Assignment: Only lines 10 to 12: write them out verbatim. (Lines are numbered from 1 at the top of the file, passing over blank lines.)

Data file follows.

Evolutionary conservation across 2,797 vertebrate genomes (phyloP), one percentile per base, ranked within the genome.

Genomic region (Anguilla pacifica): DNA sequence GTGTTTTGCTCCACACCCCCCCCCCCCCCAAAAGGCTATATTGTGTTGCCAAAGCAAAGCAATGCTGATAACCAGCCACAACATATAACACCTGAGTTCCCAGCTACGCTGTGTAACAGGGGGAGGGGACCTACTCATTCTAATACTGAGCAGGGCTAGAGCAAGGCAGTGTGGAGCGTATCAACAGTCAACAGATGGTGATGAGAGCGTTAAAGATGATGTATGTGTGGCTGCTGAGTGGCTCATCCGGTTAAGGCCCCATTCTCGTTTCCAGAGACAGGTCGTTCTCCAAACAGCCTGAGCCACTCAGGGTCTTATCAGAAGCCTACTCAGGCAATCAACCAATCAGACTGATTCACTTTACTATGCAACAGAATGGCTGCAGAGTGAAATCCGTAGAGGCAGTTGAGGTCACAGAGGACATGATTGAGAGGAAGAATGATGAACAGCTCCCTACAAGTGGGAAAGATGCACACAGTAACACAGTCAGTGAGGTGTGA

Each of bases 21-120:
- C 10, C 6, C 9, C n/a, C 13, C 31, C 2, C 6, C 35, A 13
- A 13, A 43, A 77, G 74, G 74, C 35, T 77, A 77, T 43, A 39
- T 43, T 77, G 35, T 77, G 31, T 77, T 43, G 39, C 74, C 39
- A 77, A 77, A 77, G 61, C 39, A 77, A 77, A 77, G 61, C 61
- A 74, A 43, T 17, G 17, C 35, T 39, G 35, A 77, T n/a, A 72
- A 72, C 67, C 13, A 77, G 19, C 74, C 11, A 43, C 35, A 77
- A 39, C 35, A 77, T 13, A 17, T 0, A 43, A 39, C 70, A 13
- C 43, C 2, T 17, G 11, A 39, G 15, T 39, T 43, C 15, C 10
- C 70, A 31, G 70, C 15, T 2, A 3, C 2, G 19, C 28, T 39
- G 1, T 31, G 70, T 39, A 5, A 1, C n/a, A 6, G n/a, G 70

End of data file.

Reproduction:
- A 39, C 35, A 77, T 13, A 17, T 0, A 43, A 39, C 70, A 13
- C 43, C 2, T 17, G 11, A 39, G 15, T 39, T 43, C 15, C 10
- C 70, A 31, G 70, C 15, T 2, A 3, C 2, G 19, C 28, T 39